Zero Waste Gardening

Spring has Sprung!

If you are like me, this is your favorite time of year. !

The snow has melted and the scarves and gloves are put away until next year.

Little bits of green are breaking through the soil and looking for the sun. I walk around my yard looking for little bits of purple from crocus flowers. I track the daily progress of my other early blooming favorites, the daffodils and hyacinths. 

Gardens are a great way to accomplish your goals for a Zero Waste life! Even if you are not an avid gardener, you can still use this outdoor space to help achieve your goals.

Rs for the Garden

If you look around your typical garden center you will find a lot of plastic. It is a cheap and versatile way for growers to bring their plants to market. 

Using some of the 5Rs of Zero Waste can help when dealing with all this plastic.

Reduce- instead of buying potted plants, opt for growing plants from seed, using 

biodegradable seed starters.

Reuse- reuse the plastic pots for growing seedlings, transplanting clippings, storage, or 

pot liners (some garden centers even accept returned pots for reuse)

Recycle- only buy plastics that are rated for recycling in your area, make sure to clean 

any dirt or plant residue from the pots before putting them in your recycling bins 

Rot-  look for growers that use biodegradable pots and purchase from them when 

possible.  Compost any plant matter or grass clippings.

Starting Seeds

Starting plants from seeds is an easy and inexpensive way to reduce waste in your flower and vegetable gardens. A packet of seeds costs much less than buying the seedlings or full grown plants. But it does take a bit more pre-planning. Depending on where you live, some seeds will need to be started indoors, usually during February and March. Other seeds can be directly sown into the soil of your garden beds. Be sure to check the back of the seed packets for specific instructions.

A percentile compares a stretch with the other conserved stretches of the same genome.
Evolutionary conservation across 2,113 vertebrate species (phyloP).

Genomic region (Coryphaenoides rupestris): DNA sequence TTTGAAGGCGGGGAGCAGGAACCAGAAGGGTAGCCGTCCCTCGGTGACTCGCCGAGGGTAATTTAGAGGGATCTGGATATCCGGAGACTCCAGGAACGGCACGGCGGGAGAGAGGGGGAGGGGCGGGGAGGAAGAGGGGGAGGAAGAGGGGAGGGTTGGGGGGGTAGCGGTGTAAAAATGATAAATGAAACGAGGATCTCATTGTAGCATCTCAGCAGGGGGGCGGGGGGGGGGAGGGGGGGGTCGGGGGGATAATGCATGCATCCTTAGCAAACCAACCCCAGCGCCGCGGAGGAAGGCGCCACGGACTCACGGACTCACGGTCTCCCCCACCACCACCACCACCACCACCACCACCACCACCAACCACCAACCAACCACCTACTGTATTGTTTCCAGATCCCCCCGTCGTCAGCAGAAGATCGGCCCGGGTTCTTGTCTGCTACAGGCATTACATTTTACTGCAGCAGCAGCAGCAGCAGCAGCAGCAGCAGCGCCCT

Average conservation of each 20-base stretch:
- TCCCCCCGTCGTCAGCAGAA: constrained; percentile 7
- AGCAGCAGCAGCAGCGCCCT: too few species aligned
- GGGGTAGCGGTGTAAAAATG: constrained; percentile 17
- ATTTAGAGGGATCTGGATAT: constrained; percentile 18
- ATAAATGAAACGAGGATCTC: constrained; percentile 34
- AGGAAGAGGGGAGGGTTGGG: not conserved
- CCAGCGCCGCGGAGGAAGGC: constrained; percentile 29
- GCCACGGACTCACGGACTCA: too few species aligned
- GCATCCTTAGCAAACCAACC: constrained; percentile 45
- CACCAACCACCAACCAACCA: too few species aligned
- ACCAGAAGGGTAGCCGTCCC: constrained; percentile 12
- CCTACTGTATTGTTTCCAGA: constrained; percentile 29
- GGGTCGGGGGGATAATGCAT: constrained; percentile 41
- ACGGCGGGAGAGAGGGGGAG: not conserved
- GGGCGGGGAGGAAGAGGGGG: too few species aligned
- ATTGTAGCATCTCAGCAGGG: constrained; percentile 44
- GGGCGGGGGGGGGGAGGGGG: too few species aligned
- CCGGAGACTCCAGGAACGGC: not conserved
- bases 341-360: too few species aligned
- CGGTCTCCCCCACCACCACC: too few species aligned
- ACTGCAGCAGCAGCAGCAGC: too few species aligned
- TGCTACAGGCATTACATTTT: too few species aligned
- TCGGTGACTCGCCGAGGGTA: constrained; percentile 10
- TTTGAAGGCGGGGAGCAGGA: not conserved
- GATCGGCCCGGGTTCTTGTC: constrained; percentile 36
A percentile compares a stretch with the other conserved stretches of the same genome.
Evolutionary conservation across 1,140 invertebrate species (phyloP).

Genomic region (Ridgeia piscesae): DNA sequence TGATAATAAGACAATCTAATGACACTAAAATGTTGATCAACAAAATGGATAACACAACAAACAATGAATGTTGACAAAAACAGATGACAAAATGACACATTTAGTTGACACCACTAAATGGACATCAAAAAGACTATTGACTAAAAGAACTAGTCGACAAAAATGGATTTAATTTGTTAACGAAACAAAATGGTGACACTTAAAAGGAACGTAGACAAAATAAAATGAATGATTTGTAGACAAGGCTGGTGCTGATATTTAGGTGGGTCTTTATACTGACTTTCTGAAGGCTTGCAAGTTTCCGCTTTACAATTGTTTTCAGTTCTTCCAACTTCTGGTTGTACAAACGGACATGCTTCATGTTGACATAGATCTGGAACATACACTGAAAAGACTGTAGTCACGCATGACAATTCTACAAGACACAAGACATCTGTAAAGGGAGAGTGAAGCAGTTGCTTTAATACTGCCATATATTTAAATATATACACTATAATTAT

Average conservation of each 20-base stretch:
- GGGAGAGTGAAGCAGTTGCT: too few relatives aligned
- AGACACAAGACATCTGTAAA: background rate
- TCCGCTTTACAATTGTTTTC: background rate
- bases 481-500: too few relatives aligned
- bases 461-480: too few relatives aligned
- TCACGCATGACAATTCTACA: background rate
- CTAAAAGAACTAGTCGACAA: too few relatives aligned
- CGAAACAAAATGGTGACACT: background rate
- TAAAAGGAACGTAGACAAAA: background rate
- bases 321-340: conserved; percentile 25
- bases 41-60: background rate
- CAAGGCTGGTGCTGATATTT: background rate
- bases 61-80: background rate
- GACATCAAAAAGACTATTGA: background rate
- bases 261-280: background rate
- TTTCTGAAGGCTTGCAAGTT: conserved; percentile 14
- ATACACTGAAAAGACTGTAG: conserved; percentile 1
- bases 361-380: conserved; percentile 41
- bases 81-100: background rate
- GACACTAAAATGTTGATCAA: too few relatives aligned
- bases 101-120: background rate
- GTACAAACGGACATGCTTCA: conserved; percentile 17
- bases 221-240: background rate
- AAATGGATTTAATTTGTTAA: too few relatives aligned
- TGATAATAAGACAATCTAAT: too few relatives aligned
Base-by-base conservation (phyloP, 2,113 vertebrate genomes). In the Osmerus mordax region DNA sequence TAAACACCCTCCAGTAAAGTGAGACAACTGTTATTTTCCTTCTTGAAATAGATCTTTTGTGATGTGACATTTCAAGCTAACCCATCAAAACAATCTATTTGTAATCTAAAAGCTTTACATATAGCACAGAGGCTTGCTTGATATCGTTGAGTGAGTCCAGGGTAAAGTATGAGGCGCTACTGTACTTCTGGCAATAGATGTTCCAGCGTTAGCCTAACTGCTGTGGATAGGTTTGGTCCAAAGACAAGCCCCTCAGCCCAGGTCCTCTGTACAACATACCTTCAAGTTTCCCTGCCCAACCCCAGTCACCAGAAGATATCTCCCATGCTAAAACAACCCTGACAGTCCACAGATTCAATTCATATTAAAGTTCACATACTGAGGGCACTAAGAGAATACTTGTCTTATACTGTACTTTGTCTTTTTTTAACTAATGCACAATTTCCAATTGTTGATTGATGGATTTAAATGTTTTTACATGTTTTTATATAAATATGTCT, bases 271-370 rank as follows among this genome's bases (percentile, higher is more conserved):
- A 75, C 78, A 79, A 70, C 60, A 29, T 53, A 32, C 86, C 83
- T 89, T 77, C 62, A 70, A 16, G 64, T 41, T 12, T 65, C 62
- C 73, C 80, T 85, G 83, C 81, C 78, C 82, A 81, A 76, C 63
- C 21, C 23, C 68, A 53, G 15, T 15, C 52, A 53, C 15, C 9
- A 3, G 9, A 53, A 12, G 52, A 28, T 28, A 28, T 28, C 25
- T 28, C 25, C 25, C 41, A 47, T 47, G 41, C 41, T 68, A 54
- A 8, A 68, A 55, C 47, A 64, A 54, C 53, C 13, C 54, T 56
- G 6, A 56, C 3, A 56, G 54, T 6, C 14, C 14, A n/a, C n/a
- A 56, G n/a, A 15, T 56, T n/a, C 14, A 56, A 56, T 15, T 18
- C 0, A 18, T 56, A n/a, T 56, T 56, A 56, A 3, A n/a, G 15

It is best to start your seedlings in biodegradable containers. Once the seedlings are large enough, and the weather is right, the entire container can be placed in the soil without any waste created. This is also a smart thing to do because seedlings can be easily damaged during transplanting from pots to the garden.

Making your own seed starting containers is an excellent way to put some waste from your household to good use. Get creative! I have used cardboard from egg crates and cardboard toilet paper rolls. Egg shells are also excellent to use to start seedlings and they have the added bonus of adding calcium to the soil as they degrade. 

Kitchen Scraps

Another Zero Waste Garden technique is to plant your kitchen scraps directly in the garden.

For example, instead of throwing out the trimmed base of the celery (or composting it), place the base of it into the soil and it will grow more celery.

This can be done with many foods in your kitchen like celery, green onion, garlic, lettuce and bok choy. 

Another trick is to remove the seeds from your favorite vegetables before cooking or serving them in your favorite dish. Free seeds!


I hate weeds. I am constantly battling weeds. Most years I win, but it is easy to become lazy and lose the battle.